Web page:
Wedding photography tips

      How to plan for great photography for your destination wedding in Thailand, Vietnam, The Philippines or elsewhere in Southeast Asia.

      A great wedding photographer can make pictures under any conditions, but why not make their life a little easier? Here are the top 10 easy things a bride and groom can do to best prepare for their wedding day photography.



      Planning a wedding can be stressful, but a wedding day should be joyous! So make sure you get all that planning done and stress worked off before the big day.

      Trust your wedding planner to handle any last minute hiccups. Deputize your maid-of-honor to handle any family dramas. Does it start raining? Have a glass of champagne and enjoy the downpour.

      If you are stressed and distracted, it will show in your photos. If you are calm, happy and enjoying your big day, you will look your absolute very best. 

      Koh Samui wedding vows



      The sun is kindest for photos in the early morning and late afternoon – the color and shape of the light is much more flattering than midday. Instead of a harsh fireball blasting white light, you get gentle, orange sunkissed rays with dramatic long shadows. 

      As much as possible, stay out of the sun from 10am-3pm. So if you have any morning activities planned, try to do them early. Ceremonies should start between 4-5pm. Your guests will thank you, and so will your photographer.

      Check the sunrise and sunset times for your wedding date – a half hour here and there can make a big difference! 


      Most beach weddings have a ceremony between 4-5pm. So if you have 3-6 bridesmaids doing hair and makeup, you’ll probably want to start by 11 am. It sounds like a lot of time, but at most weddings, there’s still a mad rush getting hair and makeup done on time. Negate the stress and start early! It creates a great atmosphere for photos when the bride and all her friends are getting ready in the same room, playing their favorite music and having some champagne!

      Grooms puts on bow tie before his wedding


      Coverage of the bride getting ready can go for a few hours, whereas the groom usually gets ready in about 20 minutes. The best opportunity for a fun, creative image of the groom prep is when he showers and shaves. Plan for me to be around for a few shots while you shave, and even in the shower – keep a pair of swimmers on if you’re more comfortable!


      If at any point in the day you have vehicles shuttling the bridal party around, make sure there’s space reserved for me with the bride and groom. If you’re at a resort, there’s always a great picture made with the bride getting to the ceremony in a golf cart, or with the couple together driving off after the reception.


      If you’re having an outdoor ceremony its best to plan for between 4-5pm, when the sun is low in the sky resulting in more flattering and dramatic light. It will be cooler than midday, which your guests will appreciate! Talk with your event planner to ensure that the sun won’t be directly in the bride or groom’s eyes during the ceremony, so that no one is squinting. And its always a nice touch to provide parasols to your guests to help with the sun (or rain) – these look really great in pictures!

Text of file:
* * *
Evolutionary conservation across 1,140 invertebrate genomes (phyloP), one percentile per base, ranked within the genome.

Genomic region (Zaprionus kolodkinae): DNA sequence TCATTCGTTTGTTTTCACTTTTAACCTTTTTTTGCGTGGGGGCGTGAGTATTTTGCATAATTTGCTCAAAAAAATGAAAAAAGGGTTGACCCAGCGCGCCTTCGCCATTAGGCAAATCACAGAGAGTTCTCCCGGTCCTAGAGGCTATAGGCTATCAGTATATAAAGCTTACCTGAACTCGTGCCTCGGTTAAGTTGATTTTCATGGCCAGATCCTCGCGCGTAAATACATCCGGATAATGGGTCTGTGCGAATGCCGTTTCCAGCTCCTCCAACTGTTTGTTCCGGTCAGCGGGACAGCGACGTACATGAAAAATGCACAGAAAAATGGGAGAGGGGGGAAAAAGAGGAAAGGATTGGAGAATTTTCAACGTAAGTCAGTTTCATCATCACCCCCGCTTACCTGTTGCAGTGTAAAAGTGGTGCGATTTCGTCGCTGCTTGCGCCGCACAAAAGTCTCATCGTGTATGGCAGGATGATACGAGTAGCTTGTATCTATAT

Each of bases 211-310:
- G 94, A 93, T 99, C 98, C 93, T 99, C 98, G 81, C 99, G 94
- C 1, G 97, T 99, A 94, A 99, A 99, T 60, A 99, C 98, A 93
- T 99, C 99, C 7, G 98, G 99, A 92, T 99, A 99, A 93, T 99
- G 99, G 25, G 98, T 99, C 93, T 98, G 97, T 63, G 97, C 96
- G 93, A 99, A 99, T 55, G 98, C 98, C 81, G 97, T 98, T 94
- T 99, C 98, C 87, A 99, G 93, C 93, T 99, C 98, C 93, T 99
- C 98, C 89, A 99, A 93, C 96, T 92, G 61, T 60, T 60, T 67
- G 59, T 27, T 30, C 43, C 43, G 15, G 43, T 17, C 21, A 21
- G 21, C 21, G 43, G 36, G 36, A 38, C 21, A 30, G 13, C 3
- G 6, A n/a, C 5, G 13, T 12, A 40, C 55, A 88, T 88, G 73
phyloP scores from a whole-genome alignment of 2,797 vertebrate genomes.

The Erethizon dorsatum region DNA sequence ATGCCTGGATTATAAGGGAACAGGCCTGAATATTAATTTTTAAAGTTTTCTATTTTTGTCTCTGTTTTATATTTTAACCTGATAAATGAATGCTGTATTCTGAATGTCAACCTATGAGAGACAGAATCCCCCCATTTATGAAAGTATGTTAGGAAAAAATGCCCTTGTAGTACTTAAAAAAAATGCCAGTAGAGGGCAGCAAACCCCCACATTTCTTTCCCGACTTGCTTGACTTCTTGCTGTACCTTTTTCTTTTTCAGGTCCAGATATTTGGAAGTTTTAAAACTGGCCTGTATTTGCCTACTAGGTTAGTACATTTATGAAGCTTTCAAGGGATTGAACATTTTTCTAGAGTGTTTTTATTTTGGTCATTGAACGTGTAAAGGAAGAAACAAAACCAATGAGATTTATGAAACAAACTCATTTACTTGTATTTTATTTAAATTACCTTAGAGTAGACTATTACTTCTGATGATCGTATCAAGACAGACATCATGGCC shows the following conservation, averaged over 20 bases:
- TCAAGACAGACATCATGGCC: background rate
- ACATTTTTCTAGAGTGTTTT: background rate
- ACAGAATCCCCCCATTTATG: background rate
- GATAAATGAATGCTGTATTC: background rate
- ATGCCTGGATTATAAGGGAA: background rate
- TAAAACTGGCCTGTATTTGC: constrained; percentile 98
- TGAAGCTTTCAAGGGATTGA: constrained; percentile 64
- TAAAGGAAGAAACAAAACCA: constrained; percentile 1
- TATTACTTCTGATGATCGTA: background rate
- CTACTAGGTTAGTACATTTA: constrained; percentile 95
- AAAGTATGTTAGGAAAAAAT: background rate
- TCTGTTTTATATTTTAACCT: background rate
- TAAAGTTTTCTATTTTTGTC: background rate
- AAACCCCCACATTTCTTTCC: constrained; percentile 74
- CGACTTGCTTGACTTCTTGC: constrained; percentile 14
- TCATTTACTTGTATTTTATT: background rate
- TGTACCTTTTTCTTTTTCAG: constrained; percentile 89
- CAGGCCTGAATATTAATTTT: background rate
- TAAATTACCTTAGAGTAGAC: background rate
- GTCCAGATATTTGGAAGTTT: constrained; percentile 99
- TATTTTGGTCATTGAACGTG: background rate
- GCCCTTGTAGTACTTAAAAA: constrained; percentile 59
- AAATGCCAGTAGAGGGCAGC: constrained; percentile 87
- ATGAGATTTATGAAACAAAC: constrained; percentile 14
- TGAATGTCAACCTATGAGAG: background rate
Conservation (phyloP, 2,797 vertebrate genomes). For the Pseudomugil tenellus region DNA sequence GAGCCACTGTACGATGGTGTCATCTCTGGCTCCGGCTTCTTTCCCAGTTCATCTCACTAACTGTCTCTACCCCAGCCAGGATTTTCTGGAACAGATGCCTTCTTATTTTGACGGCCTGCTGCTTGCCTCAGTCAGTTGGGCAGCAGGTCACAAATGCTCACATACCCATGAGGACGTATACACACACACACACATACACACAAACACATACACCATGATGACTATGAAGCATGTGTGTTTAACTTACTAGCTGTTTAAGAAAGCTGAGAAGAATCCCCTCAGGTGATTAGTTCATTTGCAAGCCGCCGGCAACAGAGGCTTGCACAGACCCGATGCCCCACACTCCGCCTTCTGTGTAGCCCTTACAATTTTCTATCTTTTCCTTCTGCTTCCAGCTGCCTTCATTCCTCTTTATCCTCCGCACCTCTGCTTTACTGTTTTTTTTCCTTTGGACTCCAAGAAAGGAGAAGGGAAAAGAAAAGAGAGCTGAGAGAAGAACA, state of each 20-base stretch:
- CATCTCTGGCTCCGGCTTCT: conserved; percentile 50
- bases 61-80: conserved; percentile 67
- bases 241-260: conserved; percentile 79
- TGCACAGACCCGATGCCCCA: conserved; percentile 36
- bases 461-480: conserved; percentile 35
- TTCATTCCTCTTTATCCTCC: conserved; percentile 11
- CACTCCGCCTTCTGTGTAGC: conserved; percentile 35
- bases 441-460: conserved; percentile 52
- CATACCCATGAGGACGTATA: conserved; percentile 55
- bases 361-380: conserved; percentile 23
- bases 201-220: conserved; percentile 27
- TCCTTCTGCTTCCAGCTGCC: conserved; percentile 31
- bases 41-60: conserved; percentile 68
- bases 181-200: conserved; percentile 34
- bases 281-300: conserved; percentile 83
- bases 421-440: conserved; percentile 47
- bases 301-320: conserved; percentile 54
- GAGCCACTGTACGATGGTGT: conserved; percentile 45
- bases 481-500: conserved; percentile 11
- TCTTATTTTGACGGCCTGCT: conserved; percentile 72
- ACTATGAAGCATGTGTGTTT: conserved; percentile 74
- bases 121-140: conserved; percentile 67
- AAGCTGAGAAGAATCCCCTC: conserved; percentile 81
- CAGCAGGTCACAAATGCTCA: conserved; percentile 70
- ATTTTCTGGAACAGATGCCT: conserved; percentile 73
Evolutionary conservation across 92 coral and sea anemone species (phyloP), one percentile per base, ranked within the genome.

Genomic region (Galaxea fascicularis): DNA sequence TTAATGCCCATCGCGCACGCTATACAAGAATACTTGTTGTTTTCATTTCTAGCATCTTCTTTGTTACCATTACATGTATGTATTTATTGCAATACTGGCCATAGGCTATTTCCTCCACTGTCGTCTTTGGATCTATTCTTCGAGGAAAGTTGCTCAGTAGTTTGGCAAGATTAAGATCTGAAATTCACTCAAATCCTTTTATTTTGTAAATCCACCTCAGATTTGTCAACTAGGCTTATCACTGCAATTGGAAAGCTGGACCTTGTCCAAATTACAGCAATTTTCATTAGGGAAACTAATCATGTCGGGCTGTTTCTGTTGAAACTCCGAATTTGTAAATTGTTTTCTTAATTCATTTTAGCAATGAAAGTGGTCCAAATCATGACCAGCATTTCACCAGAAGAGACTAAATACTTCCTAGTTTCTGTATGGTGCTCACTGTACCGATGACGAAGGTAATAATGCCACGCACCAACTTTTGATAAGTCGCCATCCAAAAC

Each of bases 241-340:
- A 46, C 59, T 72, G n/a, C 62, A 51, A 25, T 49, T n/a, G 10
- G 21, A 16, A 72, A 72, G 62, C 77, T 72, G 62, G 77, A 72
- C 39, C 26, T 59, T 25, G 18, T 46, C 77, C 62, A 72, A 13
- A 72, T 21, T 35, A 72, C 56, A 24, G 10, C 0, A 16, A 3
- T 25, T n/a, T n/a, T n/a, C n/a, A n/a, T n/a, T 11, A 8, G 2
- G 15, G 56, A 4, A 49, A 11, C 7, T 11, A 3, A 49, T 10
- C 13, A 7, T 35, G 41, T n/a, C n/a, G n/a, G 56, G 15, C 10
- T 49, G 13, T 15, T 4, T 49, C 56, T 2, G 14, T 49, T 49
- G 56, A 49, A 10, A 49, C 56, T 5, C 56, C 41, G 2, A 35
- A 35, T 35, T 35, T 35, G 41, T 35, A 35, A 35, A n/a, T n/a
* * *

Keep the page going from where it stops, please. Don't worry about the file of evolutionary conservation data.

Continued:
Whether you’ll be in a ballroom or under the stars, plan to set up as much romantic lighting as possible – it really makes a world of difference for photographs. Strings of fairy lights, candles, chandeliers, paper lanterns, whatever you like, but just remember – you can never have too much. Go big!

      Beautiful wedding reception chandelier


      On the wedding day, try to plan for 30-60 minutes of portrait time just for the bride and groom after the ceremony. I keep the portraits as fun and casual as possible, and we’ll look for a nearby location that has beautiful light and interesting backgrounds.

      If portraits are particularly important to you, I highly recommend booking a separate portrait session the day before or after the wedding day, when we won’t be as rushed, and can explore different locations. You’ll feel much more relaxed and we’ll have more time to get really creative!


      It may seem silly, but I’ve seen it at so many weddings. Once the wine is flowing and the music is thumping, people love to put on masks, silly glasses, glow sticks and whatever else they can get their hands on. Bring a few party props for the dancefloor, and you won’t regret it!


      A well-fed photographer is a happy, productive and creative photographer! I don’t require a seat with guests, but I do like to sit down and eat at the same time as the wedding party. This way I’m around in case I need to photograph an unplanned moment. Once I’m fed, I’m ready to go for all the dancing for the rest of the evening.